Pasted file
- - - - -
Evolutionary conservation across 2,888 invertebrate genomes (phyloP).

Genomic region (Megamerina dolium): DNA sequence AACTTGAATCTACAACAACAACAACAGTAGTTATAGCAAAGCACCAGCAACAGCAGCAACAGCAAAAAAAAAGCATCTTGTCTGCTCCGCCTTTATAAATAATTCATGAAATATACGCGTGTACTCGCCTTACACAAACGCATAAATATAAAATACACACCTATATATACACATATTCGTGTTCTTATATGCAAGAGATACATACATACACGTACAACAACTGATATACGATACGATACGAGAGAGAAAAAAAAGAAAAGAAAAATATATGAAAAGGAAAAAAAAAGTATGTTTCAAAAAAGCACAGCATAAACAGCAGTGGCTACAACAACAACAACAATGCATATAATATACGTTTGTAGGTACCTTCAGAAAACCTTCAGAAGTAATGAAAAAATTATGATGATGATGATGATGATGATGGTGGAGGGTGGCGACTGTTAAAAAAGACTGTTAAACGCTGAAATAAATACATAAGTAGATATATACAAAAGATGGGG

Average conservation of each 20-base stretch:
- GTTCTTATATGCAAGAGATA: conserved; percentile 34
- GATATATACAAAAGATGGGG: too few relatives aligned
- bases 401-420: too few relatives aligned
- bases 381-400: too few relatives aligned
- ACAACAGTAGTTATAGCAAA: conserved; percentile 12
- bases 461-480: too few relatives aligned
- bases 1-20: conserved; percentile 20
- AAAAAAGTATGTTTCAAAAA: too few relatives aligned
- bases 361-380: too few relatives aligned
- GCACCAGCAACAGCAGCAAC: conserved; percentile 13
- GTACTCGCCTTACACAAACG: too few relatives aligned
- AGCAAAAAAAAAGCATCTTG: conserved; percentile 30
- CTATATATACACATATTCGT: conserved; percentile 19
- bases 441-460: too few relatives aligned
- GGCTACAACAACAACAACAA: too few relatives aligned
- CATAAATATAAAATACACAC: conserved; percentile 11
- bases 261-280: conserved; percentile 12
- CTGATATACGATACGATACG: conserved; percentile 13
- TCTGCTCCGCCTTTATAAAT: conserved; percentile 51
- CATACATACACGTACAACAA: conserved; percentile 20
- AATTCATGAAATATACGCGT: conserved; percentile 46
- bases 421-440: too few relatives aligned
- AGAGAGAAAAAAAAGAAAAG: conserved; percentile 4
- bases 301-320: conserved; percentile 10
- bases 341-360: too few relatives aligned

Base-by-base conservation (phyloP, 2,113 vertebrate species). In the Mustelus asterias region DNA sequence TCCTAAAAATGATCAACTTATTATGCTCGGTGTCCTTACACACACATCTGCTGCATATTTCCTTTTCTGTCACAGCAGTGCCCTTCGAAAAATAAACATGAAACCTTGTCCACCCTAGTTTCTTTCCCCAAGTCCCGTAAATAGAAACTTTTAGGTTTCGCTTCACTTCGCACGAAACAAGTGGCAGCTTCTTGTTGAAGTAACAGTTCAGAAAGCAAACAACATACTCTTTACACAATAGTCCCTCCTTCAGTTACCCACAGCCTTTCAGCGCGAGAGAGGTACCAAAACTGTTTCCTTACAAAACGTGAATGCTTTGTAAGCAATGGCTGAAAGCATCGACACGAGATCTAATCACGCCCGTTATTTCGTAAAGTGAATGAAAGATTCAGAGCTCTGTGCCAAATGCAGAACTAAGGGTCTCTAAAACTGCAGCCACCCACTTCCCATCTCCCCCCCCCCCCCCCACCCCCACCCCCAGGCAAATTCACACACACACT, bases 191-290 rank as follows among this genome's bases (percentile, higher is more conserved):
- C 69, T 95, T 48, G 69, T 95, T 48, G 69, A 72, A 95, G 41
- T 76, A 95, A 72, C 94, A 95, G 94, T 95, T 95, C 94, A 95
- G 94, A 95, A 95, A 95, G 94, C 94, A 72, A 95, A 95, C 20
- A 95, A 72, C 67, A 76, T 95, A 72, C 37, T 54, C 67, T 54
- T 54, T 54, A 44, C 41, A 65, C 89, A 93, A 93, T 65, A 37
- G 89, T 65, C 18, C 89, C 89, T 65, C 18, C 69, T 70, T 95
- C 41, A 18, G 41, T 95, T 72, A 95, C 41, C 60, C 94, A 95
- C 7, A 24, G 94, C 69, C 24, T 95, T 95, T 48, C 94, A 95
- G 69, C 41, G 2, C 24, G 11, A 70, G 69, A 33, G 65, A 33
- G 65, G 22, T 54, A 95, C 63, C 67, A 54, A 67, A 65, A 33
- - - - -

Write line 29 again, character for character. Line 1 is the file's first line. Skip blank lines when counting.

Base-by-base conservation (phyloP, 2,113 vertebrate species). In the Mustelus asterias region DNA sequence TCCTAAAAATGATCAACTTATTATGCTCGGTGTCCTTACACACACATCTGCTGCATATTTCCTTTTCTGTCACAGCAGTGCCCTTCGAAAAATAAACATGAAACCTTGTCCACCCTAGTTTCTTTCCCCAAGTCCCGTAAATAGAAACTTTTAGGTTTCGCTTCACTTCGCACGAAACAAGTGGCAGCTTCTTGTTGAAGTAACAGTTCAGAAAGCAAACAACATACTCTTTACACAATAGTCCCTCCTTCAGTTACCCACAGCCTTTCAGCGCGAGAGAGGTACCAAAACTGTTTCCTTACAAAACGTGAATGCTTTGTAAGCAATGGCTGAAAGCATCGACACGAGATCTAATCACGCCCGTTATTTCGTAAAGTGAATGAAAGATTCAGAGCTCTGTGCCAAATGCAGAACTAAGGGTCTCTAAAACTGCAGCCACCCACTTCCCATCTCCCCCCCCCCCCCCCACCCCCACCCCCAGGCAAATTCACACACACACT, bases 191-290 rank as follows among this genome's bases (percentile, higher is more conserved):